The Accounting Equation is the underlying concept for double entry accounting. It shows the relationship between a company’s assets, liabilities, and owners’ equity:
Assets = Liabilities + Equity
The accounting equation ensures that the balance sheet remains “balanced,” and each entry made on the debit side should have a corresponding entry on the credit side. This is extremely important: if your assets don’t equal your liabilities + equity, then something is wrong with your figures!
Definitions of terms:
Assets are the resources a company owns; things like cash, inventory/supplies, equipment, and real estate/land, but also items such as accounts receivable (which is money that others owe the company, because the company provided goods/services on credit), prepaid insurance (and other accounts of that nature, because the company already paid for it), and intangible items (such as patents, copyrights, 'goodwill', brand recognition, etc.)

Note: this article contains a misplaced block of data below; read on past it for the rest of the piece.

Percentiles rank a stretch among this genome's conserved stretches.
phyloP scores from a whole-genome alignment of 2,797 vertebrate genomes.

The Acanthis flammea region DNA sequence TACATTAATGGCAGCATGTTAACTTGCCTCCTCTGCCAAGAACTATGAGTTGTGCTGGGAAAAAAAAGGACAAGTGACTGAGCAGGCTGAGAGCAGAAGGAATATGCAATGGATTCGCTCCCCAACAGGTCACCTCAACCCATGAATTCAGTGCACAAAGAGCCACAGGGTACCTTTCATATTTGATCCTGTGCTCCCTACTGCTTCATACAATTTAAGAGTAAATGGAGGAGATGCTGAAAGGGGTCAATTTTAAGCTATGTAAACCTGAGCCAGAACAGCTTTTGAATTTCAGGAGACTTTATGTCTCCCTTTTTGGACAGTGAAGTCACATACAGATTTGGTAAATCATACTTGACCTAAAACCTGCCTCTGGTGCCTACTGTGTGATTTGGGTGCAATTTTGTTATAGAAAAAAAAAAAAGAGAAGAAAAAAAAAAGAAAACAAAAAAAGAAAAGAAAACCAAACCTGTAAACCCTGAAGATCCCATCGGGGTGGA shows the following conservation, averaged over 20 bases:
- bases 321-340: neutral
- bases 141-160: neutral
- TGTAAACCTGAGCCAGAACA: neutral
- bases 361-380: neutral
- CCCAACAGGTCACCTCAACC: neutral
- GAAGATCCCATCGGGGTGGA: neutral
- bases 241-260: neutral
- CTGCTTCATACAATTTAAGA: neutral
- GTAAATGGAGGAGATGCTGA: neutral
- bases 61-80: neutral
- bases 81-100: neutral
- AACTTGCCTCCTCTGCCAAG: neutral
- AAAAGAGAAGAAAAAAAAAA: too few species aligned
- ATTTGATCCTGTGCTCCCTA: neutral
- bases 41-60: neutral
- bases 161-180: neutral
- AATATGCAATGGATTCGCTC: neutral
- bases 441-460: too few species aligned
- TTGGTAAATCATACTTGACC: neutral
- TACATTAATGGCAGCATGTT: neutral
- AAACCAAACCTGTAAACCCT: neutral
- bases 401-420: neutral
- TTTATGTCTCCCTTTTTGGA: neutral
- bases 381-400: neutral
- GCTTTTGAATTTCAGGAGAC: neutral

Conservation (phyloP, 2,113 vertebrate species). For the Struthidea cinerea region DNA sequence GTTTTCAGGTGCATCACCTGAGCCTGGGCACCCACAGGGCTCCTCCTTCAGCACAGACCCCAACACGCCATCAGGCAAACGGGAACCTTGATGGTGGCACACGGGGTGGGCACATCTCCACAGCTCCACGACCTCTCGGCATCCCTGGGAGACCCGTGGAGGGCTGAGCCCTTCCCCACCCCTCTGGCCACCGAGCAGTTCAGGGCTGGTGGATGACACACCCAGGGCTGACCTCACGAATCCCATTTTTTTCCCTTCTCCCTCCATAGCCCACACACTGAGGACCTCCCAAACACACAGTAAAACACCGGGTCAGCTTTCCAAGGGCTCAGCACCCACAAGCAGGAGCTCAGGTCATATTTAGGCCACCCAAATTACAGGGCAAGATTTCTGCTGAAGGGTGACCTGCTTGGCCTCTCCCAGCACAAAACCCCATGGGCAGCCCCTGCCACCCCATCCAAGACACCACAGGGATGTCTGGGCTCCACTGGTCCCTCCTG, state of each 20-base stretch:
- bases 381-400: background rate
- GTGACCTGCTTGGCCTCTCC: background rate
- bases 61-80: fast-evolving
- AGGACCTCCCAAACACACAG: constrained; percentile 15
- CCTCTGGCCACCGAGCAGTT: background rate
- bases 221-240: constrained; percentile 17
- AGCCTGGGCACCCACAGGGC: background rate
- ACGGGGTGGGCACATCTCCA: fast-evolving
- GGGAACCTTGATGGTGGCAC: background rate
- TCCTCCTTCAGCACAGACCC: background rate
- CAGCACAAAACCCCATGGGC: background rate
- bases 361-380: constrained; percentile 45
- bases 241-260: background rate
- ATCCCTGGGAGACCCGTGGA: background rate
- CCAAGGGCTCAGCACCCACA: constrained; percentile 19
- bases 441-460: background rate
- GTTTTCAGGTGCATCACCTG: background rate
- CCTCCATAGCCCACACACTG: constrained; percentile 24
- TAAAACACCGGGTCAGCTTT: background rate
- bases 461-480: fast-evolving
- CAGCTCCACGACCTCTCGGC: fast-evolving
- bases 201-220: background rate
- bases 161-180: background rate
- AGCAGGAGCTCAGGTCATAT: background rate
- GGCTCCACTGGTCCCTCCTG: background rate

Liabilities are debts the company owes (these are usually all the accounts ending in ‘payable,’ e.g. notes payable, accounts payable, salaries/wages payable, interest payable, etc.)
Equity (also called owners’ equity, owners’ capital, shareholders’ equity, stockholders' equity, etc.—people like to call it a lot of different names and it gets confusing) is the difference between all the assets and all the liabilities; basically, it’s everything the company owners would have left if they sold off every asset and paid every outstanding debt